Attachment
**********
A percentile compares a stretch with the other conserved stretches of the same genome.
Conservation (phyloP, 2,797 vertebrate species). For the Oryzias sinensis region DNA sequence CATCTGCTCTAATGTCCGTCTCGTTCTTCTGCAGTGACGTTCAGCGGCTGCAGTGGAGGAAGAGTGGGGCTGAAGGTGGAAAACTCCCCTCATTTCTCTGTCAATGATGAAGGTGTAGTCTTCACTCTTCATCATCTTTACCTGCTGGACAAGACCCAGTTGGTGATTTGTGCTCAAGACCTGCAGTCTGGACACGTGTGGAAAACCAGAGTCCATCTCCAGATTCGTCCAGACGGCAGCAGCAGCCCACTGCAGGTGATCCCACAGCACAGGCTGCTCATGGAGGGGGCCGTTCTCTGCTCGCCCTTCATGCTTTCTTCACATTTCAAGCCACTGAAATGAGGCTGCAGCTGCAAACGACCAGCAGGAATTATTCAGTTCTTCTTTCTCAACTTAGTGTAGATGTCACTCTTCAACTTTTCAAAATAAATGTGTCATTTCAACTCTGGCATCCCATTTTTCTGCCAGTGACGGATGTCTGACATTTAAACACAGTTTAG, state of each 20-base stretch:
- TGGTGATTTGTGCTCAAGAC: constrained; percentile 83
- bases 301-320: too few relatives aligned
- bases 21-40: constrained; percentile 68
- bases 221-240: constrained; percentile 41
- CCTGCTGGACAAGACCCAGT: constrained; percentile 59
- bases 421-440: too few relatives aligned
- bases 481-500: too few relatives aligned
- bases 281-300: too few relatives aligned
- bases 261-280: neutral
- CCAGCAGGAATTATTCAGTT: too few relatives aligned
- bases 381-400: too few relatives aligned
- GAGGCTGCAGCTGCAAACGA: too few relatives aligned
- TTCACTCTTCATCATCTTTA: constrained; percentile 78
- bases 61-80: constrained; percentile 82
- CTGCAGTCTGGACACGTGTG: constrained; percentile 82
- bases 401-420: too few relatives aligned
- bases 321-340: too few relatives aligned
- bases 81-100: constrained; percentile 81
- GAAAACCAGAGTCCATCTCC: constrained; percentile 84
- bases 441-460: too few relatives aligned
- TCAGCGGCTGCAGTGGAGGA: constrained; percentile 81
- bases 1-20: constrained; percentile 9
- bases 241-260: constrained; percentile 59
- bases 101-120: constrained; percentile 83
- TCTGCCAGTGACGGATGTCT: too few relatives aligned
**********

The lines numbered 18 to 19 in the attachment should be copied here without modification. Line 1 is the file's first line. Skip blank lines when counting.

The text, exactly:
- bases 401-420: too few relatives aligned
- bases 321-340: too few relatives aligned